Gregory J. Kane • Graduate Process Folio
Presented as partial fulfillment of a Masters Degree of Music in Music Education
Ithaca College  • Summer 2007
Effective music teaching requires many different personal skills and abilities.  Having been a music teacher and band director in the New York State public school system for five years, I am quite pleased to be a work in progress.  I have experienced proud musical achievements, battled through disciplinary thorns, and have hopefully influenced the musical lives of many of my former and present students.

As a result of my coursework at Ithaca College, I have further realized my potential as a music teacher.  Becoming more aware of learning theories, educational philosophies, contemporary and historical viewpoints of music education, and educational psychology have changed me in ways that ultimately helped me become a better teacher.  I have reinforced my commitment to remain open minded, to purposefully present content in meaningful ways to my students, and to do so through the use of high quality and appropriate repertoire.  Continuing to refine my pedagogy is essential towards my continued success as a music teacher.

These are the core components that direct my teaching:

Philosophy of Music Education - My Musical Credo.
Students should learn about and experience music in ways that are meaningful to them. (Constructivism, Ausubel)  All children should mature to become adults who appreciate and value music as unique affective art form.  Meaningful musical experiences should be encouraged and developed in ways that are cognitively stimulating and personal to each student.  At the center of the instrumental music education experience we should find the student. (Montessori)  The band will not enjoy the fruits of their learning for long, however the achievements of the individual can be relished forever.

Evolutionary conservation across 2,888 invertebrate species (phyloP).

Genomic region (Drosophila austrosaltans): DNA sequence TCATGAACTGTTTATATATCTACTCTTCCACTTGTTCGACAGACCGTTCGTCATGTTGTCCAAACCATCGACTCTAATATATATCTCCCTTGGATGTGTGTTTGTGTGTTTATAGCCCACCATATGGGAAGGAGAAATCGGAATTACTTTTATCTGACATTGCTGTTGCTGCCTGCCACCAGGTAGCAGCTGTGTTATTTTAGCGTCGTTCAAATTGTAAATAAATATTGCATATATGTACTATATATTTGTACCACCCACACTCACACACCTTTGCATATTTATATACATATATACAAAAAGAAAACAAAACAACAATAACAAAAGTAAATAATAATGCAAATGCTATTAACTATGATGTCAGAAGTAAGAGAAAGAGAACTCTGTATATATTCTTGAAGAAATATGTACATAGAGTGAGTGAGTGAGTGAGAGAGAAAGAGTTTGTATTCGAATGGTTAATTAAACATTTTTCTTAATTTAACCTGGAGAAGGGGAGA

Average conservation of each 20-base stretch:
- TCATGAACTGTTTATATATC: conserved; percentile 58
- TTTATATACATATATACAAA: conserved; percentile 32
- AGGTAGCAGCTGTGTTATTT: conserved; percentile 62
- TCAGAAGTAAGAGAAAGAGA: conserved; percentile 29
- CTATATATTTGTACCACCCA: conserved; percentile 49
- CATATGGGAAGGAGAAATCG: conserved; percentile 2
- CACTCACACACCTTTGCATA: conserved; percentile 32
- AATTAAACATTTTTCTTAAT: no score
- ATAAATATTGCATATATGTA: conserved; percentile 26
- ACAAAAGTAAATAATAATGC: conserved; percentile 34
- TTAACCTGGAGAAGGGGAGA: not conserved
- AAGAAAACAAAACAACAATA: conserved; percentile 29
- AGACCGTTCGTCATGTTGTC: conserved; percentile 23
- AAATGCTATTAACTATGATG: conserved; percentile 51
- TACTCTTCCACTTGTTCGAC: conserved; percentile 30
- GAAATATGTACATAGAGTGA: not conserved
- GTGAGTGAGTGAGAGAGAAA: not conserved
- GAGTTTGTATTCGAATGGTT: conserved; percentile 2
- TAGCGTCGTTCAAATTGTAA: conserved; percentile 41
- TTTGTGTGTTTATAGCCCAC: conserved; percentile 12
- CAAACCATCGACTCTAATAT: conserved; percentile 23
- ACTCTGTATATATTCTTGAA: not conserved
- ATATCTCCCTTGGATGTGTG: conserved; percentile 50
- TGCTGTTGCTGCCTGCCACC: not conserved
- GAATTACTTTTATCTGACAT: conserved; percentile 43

Music effects everyone on earth, and is a highly accessible shared experience that can help foster creative thinking, compassion amongst fellow citizens, and an important element of humility.   Children should have musical experiences in schools that are enjoyable for their purest, unexplainable reasons.  (Humanism, Gestalt)   Experiences like this will help them mature in ways that will further their civil-mindedness and encourage them to become artistically considerate citizens.  

Educational Pedagogy - How to deliver.
The style in which students are taught is a direct reflection of a teacher’s pedagogy.  There is never only one approach to teaching content and furthermore there are rarely two learners that learn in identical ways. (Multiple Intelligences, Modalities)  Establishing a classroom where students feel safe and free to interact with course content is the foundation for creating meaningful learning scenarios. (Humanism)

Psychological Awareness - Acknowledging differences.
Music educators must understand different teaching methodologies as well as different learning styles.  No two learners are the same, therefore music educators must use their understanding of the human psyche to constantly mold their instructional techniques to each individual student.  Understanding and reflecting on why I teach the way that I do has been important to me. 

Musicianship and Musical Patronage - Passion is essential.
As a music teacher, honed artistry underlies and helps direct instruction.  Music teachers must remain active and energized as musicians.  Students must be taught in ways that will help them develop into future musicians and patrons of the arts; teachers must lead by example.  Furthermore, we must recognize that we live in a society that offers us the freedom to appreciate all types of musical experience.

Community Awareness - Caring and balancing.
It has been said that “no man is an island.”  This is certainly true in music education.  Music teachers, specifically those who work with high school performing ensembles, must acknowledge and appreciate their support systems: students, parents, colleagues, custodians, administrators, and of course - immediate family members.  They can all impact the outcome of music education and a music program.  It is crucial that music teachers uphold high levels of social dignity and that they are aware of and thankful towards their supporters.